If you’re having trouble keeping this miniseries worth of complications straight — and there are more, believe me — watching them unfold in a succession of many short scenes doesn’t help. Sibyl Wickersheimer’s scenic design features everything from a park bench to the NoMI lounge in the Park Hyatt and a Navy Pier Ferris Wheel car to a miniature-car chase on a street flanked by curbs (complete with cigarette butts), and the actors are deployed all over the place. The result is, almost no matter where you’re sitting, they will sometimes have their backs to you or be almost out of view, exacerbating the difficulty of following what’s going on. Christine A. Binder’s lighting design is atmospheric but not illuminating in this regard; however, Rick Sims’ moody music is a plus.

One symptom of the shortcomings for me was that by the time the tale was winding down and the loose ends were being wrapped up, I could barely remember who the initial murder victims were or why they were important, so the revelation of the culprit came as a complete anticlimax. The machinations of the other characters didn’t matter much, because I didn’t really care about any of them. The one exception was Stewart. Although Martinez didn’t make the pain of his predicament palpable, he did come across as a likable human being who learns about himself and life from a horrible experience. His acting style is very natural and low-key, as is that of Mateo as Wendy.

In contrast, the rest range from intermittently believable, such as Lacke’s elegant Dr. Howren, to ramped-up, especially Smith’s Podaris, whose outbursts of rage are deliberately outrageous. Several — Fleming’s Moss, Cox’s Philip Divot, Cunningham’s Ally — are basically cartoons, tipping the whole affair into the realm of parody.
While there’s something to be said for a messy, mixed-up, make-believe portrait of crime in the Windy City, if I were going to edit “Big Lake Big City,” I’d start with “less is more.” Streamline the plot, reduce the number of characters we have to keep track of, focus the action, clean up some of the clichéd dialogue and settle on a consistent acting style, and this could be a super evening. It’s not bad, now, mind you; it just could be so much better.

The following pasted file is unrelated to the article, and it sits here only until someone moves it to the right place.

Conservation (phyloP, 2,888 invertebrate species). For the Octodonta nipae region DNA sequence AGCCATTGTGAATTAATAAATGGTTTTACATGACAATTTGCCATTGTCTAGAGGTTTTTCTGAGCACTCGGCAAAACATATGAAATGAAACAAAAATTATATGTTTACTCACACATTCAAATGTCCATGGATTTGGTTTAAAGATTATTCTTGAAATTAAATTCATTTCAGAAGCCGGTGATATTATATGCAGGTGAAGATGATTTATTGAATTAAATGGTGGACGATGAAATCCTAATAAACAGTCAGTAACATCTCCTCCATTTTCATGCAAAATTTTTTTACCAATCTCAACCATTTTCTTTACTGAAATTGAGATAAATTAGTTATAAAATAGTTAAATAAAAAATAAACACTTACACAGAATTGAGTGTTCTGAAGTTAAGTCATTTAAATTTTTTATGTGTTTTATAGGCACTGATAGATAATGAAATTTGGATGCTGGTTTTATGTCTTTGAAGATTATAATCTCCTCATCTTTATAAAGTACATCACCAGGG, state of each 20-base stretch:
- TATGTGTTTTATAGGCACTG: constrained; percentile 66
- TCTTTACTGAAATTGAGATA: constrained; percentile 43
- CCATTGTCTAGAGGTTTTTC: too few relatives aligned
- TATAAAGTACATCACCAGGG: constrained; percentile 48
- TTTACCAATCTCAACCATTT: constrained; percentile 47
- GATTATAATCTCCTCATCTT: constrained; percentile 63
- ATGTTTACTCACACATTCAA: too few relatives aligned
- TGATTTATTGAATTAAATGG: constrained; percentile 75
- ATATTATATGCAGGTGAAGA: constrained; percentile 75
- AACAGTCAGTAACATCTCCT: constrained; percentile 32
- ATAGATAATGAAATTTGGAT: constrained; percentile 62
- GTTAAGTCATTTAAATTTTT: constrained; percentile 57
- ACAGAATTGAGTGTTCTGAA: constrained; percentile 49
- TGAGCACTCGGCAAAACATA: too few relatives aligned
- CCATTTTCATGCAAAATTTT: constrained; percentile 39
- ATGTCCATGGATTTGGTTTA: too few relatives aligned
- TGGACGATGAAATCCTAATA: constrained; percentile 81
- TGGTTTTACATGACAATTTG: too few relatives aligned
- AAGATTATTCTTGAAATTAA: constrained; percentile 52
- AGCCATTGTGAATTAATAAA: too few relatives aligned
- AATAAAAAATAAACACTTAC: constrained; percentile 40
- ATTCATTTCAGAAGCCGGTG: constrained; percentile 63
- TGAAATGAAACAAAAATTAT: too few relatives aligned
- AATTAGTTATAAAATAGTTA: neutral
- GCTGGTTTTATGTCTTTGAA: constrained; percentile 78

A Couple of Encores:

  • If you missed The House Theatre of Chicago’s “Death and Harry Houdini” the last time around, or the times before that, or even if you’ve seen it before, don’t miss this summer’s reprise. Dennis Watkins is terrific as the death-defying magician, whether he’s showcasing sleight-of-hand or pulling out all the stops for the “Water Torture Cell.” The whole show is imaginatively staged and surprisingly moving, too. It runs through Aug. 11 at the Chopin Theatre, 1543 W. Division St., 773-769-3832. Tickets are $40.
  • First staged by Theater Wit in 2007, Will Eno’s “Thom Pain (based on nothing)” is being remounted by original director Jeremy Wechsler and actor Lance Baker at the company’s current home, 1229 W. Belmont Ave., 773-975-8150, through July 27. Though Eno’s intricate use of language is fascinating, and Baker’s masterful performance is simultaneously creepily intense and nonchalant, the hour-long solo performance is not for all tastes. It’s like eavesdropping on the inner monologue of a character who is self-destructing yet is self-conscious enough to know that he’s doing it in front of an audience he can manipulate. One of his sad autobiographical stories centers on the tragic separation of a boy and his dog; another on a breakup resulting from a total failure to connect. By the end, I’d had more than enough. Tickets are $12-$36.